THE AUSTRALIAN farming community received unwelcome news from the Bureau of Meteorology (BOM) which this week announced the likelihood of an El Nino is now double that of an average year.
The BOM has raised its El Nino outlook status to watch, meaning that an El Nino event is now twice as likely as normal.
The El Niño–Southern Oscillation (ENSO) index remains neutral, however, recent warming in the tropical Pacific Ocean means the chance of El Niño forming in spring has increased according to the BOM.
Of note has been the warming of sea surface temperatures in the eastern Pacific since April and waters below the surface of the tropical Pacific are now warmer than average—a common precursor to El Niño.
With the dry start to the winter cropping season in eastern Australia, the threat of an El Nino, correlated with drier than average conditions over much of Australia’s cropping belt, will mean farmers yet to finish plants will now reconsider whether it is worth the risk.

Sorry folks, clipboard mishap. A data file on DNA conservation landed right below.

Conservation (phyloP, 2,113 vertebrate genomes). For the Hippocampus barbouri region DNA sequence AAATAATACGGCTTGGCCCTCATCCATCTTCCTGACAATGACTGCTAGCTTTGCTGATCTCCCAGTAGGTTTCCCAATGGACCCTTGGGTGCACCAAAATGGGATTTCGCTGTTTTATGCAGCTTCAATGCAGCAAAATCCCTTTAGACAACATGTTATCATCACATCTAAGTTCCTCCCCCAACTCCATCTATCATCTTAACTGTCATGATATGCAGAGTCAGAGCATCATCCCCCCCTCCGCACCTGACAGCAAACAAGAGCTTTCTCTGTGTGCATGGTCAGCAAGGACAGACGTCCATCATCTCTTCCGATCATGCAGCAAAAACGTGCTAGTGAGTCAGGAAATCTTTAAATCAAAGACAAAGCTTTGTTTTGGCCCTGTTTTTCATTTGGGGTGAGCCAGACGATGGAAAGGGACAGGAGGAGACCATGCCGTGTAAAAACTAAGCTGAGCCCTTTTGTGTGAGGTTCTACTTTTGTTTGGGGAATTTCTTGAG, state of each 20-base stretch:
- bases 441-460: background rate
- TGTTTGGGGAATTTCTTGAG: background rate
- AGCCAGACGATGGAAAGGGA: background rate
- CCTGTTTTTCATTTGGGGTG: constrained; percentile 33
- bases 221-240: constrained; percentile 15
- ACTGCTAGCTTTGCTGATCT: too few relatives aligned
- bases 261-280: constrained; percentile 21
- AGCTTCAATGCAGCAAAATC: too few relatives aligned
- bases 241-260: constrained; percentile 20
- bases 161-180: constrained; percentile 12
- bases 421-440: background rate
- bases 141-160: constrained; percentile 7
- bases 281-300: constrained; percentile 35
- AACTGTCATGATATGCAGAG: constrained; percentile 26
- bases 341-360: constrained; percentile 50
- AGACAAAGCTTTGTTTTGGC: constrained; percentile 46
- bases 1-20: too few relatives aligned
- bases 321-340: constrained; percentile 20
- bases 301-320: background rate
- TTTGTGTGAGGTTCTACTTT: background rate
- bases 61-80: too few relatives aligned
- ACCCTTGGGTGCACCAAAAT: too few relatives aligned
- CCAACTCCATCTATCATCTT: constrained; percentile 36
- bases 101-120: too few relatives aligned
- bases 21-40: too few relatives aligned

Of the international models used by the BOM five of eight models indicate the ocean warmth is likely to reach El Niño thresholds in the southern hemisphere spring, while a sixth model falls just short.
This comes after the BOM put out a climate outlook for winter forecasting markedly lower than average chances of reaching average rainfall for much of the eastern cropping belt, not due to El Nino but because of high pressure ridges stopping low pressure troughs hitting landfall.
On the topic of high pressure ridges, BOM climatologist Andrew Watkins said May had seen an enormous high pressure anomaly.
“May saw the Australian mean sea level pressure difference from normal almost off the scale in terms of high pressure,” he said.
“Incredibly high pressure just blocked the cold fronts from the mainland and kept the skies clear and was a key driver in the well below average rainfall in many regions.”